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Military espionage, or military intelligence (MI), is a military discipline that focuses on information gathering, control, and dissemination about enemy units, terrain, and the weather in an area of operations.
Most armies maintain a military intelligence division, section, or corps. Officers and enlisted men assigned to military intelligence are selected for their analytical abilities and the ability to keep secrets. They receive formal training in these disciplines.
The general method of military intelligence is to package information to support decisions by a policy maker (or "war fighter"). Often, the military organization is swimming in unanalyzed data. However, unless the right bit of data gets to the right person at the right time, the mass of data is useless.
In military organizations, a policy maker is nearly always a trained expert in military affairs and therefore usually needs no training in best practices. Almost always, once the relevant information is available, standard procedures provide a very good set of tactical options. The value that expert policy-makers add is their ability to neutralize opponents' decisions and advantages by anticipating them.
The chief duty of an intelligence officer is therefore to discern the problems that confront a policy-maker, and anticipate, find and present the data that will be relevant to the policy-maker's decisions. For this reason, a good intelligence officer is often quite annoying to a commander, insistently questioning the commander about the commander's intentions and desires with regard to tactics and strategy.
Another major goal of military intelligence analysts is to reduce the time that decisions take, so that their organization can operate "inside the decision-action cycle of the enemy." By responding more quickly than an opponent, the opponent simply cannot respond quickly-enough to mount an effective resistance.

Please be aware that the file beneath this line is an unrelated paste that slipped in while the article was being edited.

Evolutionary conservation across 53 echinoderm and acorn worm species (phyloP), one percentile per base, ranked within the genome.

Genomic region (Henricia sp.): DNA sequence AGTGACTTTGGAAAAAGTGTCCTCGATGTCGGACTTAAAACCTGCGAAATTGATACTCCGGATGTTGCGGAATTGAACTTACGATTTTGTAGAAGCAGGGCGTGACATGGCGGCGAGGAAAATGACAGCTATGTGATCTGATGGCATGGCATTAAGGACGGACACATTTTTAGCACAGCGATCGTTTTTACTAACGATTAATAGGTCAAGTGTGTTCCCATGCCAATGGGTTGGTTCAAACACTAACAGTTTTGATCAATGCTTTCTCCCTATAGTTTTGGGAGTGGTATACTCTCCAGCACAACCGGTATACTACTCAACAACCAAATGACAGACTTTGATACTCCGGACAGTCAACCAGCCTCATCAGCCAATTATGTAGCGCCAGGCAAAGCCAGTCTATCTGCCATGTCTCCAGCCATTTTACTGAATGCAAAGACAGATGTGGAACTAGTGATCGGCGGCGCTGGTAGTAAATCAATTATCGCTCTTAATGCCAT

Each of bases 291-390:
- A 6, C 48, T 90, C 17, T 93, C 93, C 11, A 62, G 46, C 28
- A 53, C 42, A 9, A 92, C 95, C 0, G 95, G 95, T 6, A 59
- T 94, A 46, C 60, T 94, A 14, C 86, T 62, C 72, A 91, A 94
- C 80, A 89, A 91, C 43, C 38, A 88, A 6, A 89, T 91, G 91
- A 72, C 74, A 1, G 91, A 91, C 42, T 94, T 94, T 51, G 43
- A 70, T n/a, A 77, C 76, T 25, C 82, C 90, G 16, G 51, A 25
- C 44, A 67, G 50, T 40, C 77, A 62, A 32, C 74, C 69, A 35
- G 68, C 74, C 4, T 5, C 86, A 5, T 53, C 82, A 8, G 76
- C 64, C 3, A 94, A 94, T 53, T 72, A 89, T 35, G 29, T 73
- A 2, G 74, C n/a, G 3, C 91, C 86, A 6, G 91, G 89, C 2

Military policy decisions come in two basic forms: tactical and strategic.
Over short terms, tactics concerns utilization of existing resources. For example, an analyst in a battle is primarily concerned with locating the enemy, and providing information to help decide which tactics, units and weapons will most contribute to victory over that part of the enemy.
In modern automated battle-management, an analyst usually organizes data collection, data logistics and presentation, and may directly command combined battle forces to carry out some parts of this mission.
Over longer terms, strategy includes the construction of new tactics, resources and types of resource to counter anticipated or actual new threats.
Strategic intelligence therefore usually proceeds by assessing or anticipating changes in world society. Relevant changes may be scientific, technical, tactical, diplomatic or technical, but these changes are analyzed in combination with known facts about the future, such as geography, demographics and industrial capacities.
Strategic intelligence is usually packaged as simulations or games based on particular scenarios. These games let policy-makers test new types of tactics and forces against the anticipated abilities of possible future enemies.
The U.S. military refers to the military intelligence officer as the J-2 , G-2 or S-2 , depending on whether his or her assigment is with a joint service staff, a general officer's staff, or the staff of a unit commanded by an officer who ranks below general. In infantry battalions, this post is usually held by a captain, with a first lieutenant as a deputy and a master sergeant (pay grade E-8) or platoon sergeant (pay grade E-7) as staff NCO.
The United States Army trains military intelligence officers at Fort Huachucha, Arizona .
In Britain the MI abbreviation is used by MI5 and MI6, but neither organization is a military intelligence group—the use is a historical vestige relating to their origins. The intelligence group of the British Army is the Intelligence Corps.
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